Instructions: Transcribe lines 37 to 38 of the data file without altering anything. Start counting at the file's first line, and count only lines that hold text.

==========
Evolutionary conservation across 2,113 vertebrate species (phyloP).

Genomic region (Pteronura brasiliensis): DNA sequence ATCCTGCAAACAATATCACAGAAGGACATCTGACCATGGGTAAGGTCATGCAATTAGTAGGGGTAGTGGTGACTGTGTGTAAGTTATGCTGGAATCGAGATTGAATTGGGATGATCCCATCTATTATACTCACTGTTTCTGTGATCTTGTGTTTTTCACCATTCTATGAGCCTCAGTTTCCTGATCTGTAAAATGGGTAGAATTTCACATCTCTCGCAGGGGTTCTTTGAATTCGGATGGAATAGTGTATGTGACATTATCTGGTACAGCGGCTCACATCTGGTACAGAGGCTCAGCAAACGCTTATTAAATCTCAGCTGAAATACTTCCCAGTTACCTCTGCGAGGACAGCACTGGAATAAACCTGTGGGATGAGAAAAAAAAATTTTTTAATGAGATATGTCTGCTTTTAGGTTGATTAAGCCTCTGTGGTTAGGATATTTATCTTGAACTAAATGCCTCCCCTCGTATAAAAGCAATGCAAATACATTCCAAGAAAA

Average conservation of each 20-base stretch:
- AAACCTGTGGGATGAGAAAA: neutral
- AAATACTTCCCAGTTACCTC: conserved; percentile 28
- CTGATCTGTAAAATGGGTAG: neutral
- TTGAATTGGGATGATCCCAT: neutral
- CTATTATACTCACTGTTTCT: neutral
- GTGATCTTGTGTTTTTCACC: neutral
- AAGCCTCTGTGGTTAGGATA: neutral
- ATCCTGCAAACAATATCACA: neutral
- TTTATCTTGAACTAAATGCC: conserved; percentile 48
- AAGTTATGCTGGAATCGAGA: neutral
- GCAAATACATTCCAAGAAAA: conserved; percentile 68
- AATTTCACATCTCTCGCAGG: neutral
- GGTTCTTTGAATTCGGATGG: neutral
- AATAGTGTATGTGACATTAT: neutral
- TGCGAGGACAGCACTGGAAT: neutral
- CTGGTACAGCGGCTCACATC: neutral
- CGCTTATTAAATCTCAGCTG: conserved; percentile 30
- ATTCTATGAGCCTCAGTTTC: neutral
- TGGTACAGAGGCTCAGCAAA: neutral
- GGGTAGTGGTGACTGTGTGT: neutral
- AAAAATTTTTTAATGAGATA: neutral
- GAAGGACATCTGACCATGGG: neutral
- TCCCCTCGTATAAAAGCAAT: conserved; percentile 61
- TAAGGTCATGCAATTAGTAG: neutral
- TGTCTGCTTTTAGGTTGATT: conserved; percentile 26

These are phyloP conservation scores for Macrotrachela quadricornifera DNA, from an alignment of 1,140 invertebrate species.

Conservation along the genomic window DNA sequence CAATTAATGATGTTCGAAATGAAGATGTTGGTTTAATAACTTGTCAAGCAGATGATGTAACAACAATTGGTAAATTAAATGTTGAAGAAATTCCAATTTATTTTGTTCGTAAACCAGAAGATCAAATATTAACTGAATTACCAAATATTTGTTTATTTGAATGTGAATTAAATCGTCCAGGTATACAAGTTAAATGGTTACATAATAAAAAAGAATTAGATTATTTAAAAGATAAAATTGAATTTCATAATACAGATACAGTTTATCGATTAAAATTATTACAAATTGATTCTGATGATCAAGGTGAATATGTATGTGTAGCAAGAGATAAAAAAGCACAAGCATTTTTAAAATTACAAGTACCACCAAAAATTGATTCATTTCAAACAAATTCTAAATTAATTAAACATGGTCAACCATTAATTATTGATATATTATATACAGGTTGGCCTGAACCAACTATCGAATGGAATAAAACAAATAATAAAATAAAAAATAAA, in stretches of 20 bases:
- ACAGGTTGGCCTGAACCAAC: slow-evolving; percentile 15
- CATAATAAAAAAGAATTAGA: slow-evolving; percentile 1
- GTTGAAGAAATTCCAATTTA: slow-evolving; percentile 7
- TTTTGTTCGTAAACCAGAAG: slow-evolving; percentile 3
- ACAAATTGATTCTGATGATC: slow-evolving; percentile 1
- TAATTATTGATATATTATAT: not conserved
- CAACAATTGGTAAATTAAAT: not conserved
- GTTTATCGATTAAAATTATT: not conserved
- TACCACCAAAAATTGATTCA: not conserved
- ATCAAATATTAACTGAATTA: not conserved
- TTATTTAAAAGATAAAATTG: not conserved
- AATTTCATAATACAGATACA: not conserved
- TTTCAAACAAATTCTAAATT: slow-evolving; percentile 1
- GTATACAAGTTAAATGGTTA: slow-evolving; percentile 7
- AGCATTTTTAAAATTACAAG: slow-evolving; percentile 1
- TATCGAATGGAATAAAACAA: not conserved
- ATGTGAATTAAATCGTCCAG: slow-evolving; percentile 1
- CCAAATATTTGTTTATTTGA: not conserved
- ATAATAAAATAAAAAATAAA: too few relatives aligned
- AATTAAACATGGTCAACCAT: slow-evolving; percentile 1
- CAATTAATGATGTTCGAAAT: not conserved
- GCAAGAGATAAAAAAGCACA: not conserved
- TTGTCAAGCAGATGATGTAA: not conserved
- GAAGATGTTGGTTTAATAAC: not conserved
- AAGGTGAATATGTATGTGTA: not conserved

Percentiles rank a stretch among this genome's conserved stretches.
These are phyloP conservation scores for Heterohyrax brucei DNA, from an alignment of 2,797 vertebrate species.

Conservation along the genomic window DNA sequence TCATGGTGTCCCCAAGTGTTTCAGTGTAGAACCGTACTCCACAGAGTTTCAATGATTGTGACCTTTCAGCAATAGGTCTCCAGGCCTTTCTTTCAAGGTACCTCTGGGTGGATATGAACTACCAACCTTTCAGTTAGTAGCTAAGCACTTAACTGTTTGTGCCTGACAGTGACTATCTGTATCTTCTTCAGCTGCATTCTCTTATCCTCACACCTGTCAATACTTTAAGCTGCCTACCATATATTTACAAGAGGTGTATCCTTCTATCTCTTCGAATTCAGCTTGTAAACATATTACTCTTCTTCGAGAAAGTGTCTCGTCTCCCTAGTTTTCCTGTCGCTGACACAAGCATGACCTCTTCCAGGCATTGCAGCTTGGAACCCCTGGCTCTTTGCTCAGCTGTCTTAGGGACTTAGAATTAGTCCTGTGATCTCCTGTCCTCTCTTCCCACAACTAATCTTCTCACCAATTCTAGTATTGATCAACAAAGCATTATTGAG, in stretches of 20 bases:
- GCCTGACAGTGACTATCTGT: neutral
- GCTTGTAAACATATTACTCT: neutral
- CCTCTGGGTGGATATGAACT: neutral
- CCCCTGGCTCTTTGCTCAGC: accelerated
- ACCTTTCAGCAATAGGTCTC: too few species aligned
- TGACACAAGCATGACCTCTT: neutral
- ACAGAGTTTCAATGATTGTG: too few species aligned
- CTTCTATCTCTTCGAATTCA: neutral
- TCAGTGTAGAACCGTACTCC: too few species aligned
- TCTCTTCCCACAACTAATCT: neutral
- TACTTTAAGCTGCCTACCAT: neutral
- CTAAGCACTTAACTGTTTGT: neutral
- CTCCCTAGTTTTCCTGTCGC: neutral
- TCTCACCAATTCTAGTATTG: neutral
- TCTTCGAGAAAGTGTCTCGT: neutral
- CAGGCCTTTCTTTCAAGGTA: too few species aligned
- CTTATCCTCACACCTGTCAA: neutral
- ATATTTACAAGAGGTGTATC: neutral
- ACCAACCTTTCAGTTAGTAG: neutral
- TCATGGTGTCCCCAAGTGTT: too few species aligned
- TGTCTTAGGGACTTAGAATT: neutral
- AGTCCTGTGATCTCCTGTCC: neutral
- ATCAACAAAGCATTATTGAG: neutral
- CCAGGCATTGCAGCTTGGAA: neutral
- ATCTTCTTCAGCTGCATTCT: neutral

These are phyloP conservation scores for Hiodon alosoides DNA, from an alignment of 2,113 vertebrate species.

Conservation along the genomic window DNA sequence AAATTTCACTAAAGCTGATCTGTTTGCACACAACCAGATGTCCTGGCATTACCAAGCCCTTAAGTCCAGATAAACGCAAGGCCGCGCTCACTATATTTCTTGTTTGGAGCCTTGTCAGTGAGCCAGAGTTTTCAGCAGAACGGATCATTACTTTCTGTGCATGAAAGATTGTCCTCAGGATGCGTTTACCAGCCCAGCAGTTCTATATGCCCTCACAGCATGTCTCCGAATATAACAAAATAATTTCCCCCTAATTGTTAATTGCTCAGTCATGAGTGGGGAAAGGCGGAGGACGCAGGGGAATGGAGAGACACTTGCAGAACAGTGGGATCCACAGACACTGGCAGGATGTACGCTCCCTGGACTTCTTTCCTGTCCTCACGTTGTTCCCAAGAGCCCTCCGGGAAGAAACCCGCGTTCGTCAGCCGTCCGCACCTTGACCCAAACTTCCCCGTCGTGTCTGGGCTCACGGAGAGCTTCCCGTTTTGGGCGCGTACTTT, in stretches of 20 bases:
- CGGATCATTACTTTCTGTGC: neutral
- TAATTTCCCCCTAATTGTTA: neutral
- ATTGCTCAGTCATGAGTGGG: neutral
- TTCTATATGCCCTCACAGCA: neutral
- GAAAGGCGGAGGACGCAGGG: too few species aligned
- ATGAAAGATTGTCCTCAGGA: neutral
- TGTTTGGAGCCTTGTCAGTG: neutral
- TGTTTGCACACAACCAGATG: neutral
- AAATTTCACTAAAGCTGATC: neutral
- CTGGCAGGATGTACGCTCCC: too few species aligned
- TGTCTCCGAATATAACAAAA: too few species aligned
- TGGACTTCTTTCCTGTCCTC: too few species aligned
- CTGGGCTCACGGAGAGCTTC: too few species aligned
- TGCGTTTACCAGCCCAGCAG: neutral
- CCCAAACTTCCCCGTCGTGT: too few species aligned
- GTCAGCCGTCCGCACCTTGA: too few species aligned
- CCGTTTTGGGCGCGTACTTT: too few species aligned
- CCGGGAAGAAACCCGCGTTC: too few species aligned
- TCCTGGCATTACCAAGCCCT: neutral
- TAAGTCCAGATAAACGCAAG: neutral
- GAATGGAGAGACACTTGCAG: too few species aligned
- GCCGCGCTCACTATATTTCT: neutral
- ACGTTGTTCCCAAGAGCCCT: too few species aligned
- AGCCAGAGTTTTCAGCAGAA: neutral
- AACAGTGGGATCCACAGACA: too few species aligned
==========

- CAACAATTGGTAAATTAAAT: not conserved
- GTTTATCGATTAAAATTATT: not conserved